PITTSFIELD -- Despite efforts to attract minority candidates, only one person of color has thus far applied for the three principal positions in Pittsfield schools.

Superintendent Jason "Jake" McCandless gave School Committee members an update on the search. He reported that the advertisements had attracted 18 applicants for the job at Conte Community School, 25 for Allendale Elementary School and 20 for Herberg Middle School.

According to the posting, a screening committee was to begin reviewing the applications on Feb. 10, but the positions would remain open until officials believe they have the right principal candidates.

Of those who applied, McCandless said, six seeking the Conte post, seven applying for the Allendale job and seven seeking the Herberg principalship met all of the basic requirements the school system is hoping to find in leaders for those schools.

"Only one person of color has applied," the superintendent said.

Facing criticism over the small number of African-American educators in Pittsfield schools and in municipal departments, city and school officials have broadened searches for new employees, particularly through publications or websites with a diverse readership.

For the school system, that has meant joining and posting jobs with the Massachusetts Partnership for Diversity in Education, as well as advertising with teachersofcolor.com, edweek.org, schoolspring.com, and state Department of Elementary and Secondary Education online resources. Ads also were posted in newspapers in the region.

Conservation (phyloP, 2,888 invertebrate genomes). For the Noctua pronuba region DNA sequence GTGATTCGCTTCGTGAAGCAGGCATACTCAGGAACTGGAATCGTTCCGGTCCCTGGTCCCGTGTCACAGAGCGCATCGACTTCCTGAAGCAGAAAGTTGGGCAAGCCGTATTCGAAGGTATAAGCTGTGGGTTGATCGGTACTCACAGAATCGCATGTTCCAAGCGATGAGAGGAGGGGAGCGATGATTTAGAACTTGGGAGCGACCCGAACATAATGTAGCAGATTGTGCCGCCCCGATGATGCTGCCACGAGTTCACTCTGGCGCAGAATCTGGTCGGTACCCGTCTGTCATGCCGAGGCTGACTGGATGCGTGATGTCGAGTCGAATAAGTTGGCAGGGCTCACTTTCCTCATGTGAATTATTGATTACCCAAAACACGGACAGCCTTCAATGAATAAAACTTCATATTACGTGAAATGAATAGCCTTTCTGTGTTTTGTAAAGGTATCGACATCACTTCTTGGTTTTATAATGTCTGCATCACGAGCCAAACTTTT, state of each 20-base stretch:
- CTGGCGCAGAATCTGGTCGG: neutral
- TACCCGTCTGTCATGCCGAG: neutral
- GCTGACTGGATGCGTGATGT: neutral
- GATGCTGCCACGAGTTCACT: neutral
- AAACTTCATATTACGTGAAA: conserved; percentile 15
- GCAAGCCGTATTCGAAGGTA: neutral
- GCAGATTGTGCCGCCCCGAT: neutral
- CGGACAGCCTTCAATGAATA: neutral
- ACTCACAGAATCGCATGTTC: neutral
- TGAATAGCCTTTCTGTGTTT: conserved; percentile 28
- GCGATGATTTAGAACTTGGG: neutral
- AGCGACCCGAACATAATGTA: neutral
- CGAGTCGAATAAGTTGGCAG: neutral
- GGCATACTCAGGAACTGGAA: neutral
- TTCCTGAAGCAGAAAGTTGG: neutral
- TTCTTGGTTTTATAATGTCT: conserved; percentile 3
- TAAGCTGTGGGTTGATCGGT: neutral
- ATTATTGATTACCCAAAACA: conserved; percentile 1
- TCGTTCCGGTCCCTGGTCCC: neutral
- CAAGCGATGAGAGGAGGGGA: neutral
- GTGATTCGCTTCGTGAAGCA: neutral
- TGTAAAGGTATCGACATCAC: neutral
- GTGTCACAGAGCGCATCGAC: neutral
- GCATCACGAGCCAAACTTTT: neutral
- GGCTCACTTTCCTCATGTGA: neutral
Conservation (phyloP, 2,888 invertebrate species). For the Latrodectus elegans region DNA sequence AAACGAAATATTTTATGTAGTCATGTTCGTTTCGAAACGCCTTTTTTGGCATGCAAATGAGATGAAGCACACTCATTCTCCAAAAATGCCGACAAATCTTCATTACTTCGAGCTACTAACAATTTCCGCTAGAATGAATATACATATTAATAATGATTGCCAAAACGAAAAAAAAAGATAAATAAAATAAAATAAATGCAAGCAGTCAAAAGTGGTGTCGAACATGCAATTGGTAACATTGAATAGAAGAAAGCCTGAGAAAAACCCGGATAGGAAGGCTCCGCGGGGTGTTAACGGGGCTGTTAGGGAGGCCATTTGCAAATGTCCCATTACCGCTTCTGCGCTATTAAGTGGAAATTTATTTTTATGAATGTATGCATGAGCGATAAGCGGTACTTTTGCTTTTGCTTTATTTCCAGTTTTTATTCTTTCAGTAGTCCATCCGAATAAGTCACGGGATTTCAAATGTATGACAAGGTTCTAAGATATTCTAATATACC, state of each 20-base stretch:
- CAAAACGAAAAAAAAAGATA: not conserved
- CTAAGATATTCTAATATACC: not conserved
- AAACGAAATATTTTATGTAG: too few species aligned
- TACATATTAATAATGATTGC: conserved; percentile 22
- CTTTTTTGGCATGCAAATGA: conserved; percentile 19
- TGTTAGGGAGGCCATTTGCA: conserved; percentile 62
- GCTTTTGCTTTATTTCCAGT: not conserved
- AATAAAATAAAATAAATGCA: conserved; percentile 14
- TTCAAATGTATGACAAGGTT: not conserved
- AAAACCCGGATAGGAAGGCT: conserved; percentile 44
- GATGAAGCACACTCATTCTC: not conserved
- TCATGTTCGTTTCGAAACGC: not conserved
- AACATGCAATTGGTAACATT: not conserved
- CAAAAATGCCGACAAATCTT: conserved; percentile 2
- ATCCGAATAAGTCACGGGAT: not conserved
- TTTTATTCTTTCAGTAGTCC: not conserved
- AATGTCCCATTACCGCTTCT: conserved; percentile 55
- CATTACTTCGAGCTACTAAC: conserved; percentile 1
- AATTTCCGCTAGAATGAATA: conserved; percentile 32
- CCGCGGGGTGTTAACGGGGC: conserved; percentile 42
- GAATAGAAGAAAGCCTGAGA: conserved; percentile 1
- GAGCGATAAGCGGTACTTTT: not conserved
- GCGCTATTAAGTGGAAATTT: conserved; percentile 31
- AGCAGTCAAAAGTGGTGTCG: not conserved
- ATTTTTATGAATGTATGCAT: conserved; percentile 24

McCandless said the lack of minority candidates was one reason the search will continue and there will be a new effort to reach potential applicants. Another is to ensure all qualified candidates learn about the three openings and have a chance to apply, he said, adding that the search already has drawn a number of good candidates.

The three positions will become open as of July 1.

The principal searches are to be done on a school-by-school basis and the goal is to conclude by mid-April. Finalist interviews will include time for professional and social interactions and an opportunity for the candidates to get to know the community, McCandless has said.

For the finalists, there will be day-long school and district visit with students, parents, faculty, other staff members, other principals and the administrative executive team, he said.

The interview committee will include the superintendent or a designee, and at least two or more teachers, staff members and parents/community members and a current principal.

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